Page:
As anyone who has had the privilege of touring an Azure region will tell you, Microsoft does not want employees to have access to your data, either deliberately or by accident. Microsoft has slowly been introducing changes to Azure to allow customers to isolate their data and workloads from Microsoft as much as possible, and this continues now (and in the near future).
Note that adding any kind of encryption comes at a price. For example, you lose the ability to restore virtual machine files directly from Azure Backup if the virtual machine’s disks are encrypted. We can assume that using customer-provided keys will introduce further complications. As always, more security equals less usability.
The first preview that is interesting is the ability to use customer-provided encryption keys for storage accounts. In this scenario, your application developers can modify the API calls to storage to include your own keys, possibly stored in a premium-tier Azure Key Vault.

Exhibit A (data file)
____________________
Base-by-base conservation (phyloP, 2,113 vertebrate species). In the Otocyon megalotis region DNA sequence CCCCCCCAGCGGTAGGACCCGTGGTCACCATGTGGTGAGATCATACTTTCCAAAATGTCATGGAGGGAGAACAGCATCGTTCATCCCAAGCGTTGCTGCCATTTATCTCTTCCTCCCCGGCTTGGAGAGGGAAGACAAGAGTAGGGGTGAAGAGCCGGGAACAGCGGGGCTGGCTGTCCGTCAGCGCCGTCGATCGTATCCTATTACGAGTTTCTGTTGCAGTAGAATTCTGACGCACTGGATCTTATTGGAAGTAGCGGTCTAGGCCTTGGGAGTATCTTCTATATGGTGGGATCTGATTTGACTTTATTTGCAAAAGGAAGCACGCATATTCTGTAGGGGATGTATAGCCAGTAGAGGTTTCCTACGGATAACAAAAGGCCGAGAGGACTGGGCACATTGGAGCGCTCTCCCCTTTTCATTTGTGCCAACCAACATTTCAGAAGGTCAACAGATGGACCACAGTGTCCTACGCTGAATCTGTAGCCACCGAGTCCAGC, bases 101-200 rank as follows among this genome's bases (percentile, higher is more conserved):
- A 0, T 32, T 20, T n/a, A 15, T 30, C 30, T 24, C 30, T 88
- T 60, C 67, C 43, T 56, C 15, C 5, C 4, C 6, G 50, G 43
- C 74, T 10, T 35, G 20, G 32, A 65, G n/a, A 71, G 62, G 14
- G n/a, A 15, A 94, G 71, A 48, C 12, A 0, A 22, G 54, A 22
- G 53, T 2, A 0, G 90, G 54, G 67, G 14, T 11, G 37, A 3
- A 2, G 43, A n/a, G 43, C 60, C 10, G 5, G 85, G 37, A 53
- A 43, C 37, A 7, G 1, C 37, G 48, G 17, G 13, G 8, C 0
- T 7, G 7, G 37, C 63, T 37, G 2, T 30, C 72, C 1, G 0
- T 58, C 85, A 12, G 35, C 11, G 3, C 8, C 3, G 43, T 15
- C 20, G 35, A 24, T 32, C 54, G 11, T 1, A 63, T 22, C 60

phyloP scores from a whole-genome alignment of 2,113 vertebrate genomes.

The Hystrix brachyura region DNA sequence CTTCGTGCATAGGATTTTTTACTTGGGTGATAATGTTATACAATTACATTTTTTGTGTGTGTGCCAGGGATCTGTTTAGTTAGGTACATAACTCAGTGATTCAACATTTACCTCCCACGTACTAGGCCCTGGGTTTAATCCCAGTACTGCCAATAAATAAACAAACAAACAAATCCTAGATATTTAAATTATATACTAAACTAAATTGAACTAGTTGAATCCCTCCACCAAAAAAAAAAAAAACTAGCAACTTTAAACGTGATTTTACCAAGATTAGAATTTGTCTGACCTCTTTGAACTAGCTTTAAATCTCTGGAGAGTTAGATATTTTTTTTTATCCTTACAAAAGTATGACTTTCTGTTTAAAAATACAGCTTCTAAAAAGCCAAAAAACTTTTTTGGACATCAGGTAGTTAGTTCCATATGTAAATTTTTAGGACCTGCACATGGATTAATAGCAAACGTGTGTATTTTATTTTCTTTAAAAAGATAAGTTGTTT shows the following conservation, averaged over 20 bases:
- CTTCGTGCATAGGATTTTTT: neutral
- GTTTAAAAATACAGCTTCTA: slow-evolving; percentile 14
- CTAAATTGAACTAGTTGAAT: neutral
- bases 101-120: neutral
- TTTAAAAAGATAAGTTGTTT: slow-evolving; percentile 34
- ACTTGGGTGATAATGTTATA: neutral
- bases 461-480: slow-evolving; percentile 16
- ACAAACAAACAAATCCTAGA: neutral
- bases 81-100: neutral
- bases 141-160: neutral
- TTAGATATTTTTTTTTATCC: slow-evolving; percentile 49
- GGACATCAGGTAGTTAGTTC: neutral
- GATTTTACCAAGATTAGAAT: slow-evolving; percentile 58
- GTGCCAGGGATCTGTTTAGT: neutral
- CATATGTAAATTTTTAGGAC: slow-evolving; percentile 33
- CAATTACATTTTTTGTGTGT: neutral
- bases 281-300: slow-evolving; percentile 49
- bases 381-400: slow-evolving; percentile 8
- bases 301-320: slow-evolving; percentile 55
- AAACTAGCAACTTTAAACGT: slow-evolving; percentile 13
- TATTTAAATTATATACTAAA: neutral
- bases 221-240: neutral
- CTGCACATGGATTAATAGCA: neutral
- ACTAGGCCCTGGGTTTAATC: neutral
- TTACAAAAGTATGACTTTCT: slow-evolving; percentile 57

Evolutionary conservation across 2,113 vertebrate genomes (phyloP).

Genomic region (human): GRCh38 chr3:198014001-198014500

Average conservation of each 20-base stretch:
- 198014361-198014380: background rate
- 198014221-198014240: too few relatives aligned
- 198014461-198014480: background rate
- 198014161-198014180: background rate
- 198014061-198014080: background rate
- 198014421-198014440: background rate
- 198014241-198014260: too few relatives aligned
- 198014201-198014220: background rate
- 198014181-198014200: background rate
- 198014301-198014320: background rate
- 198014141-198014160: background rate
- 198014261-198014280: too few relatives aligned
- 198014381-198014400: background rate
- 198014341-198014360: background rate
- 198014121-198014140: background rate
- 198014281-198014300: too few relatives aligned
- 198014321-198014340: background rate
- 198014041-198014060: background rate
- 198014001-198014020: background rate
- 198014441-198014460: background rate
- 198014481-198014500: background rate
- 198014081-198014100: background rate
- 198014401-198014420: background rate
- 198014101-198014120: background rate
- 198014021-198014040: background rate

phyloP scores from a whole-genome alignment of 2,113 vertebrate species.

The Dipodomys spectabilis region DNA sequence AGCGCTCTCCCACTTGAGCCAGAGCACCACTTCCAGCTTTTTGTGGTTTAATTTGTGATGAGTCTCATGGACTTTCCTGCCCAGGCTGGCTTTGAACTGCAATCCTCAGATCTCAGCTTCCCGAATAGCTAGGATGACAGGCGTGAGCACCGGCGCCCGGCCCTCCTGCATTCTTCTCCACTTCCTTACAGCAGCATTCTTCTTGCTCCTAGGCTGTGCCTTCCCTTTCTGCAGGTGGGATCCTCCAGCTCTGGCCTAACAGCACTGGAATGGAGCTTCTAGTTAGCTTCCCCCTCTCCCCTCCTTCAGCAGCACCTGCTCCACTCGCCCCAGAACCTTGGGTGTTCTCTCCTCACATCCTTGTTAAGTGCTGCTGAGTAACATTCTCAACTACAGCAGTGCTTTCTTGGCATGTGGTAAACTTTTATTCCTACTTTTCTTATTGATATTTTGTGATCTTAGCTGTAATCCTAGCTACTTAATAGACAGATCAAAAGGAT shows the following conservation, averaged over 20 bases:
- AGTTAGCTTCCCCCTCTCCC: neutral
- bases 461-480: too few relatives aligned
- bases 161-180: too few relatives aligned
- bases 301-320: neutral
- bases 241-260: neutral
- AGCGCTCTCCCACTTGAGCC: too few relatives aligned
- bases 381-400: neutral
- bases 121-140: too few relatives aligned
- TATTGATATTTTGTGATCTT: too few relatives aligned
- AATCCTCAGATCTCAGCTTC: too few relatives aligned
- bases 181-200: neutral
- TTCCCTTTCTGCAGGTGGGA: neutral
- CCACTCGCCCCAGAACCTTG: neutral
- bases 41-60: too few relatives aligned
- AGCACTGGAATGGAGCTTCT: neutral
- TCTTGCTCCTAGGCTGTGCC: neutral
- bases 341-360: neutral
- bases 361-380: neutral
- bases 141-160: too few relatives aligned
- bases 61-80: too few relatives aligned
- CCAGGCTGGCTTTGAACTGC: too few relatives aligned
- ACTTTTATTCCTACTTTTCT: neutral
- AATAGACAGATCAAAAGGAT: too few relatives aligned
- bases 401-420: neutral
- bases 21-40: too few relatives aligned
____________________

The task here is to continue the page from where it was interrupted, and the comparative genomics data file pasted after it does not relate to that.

The second preview allows you to deploy disk encryption inside of the guest OS of virtual machines using customer-managed keys that are stored in (and optionally generated by) Azure Key Vault. This means that you create/control the keys and you can use disk encryption with any guest OS (supported by Azure virtual machines) with managed disks. Today, this preview is limited to West US and a single API version, but these will increase over time.
Other Announcements from Microsoft
Here are other Azure IaaS headlines from the past month:
- Azure Cost Management updates – September 2019
- Customer Provided Keys with Azure Storage Service Encryption
- SAP on Azure–Designing for availability and recoverability
- Announcing the general availability of larger, more powerful standard file shares for Azure Files
- Leverage Azure premium file shares for high availability of data
- Customize networking for DR drills: Azure Site Recovery
- Azure Cost Management updates – October 2019
And Now for Something Different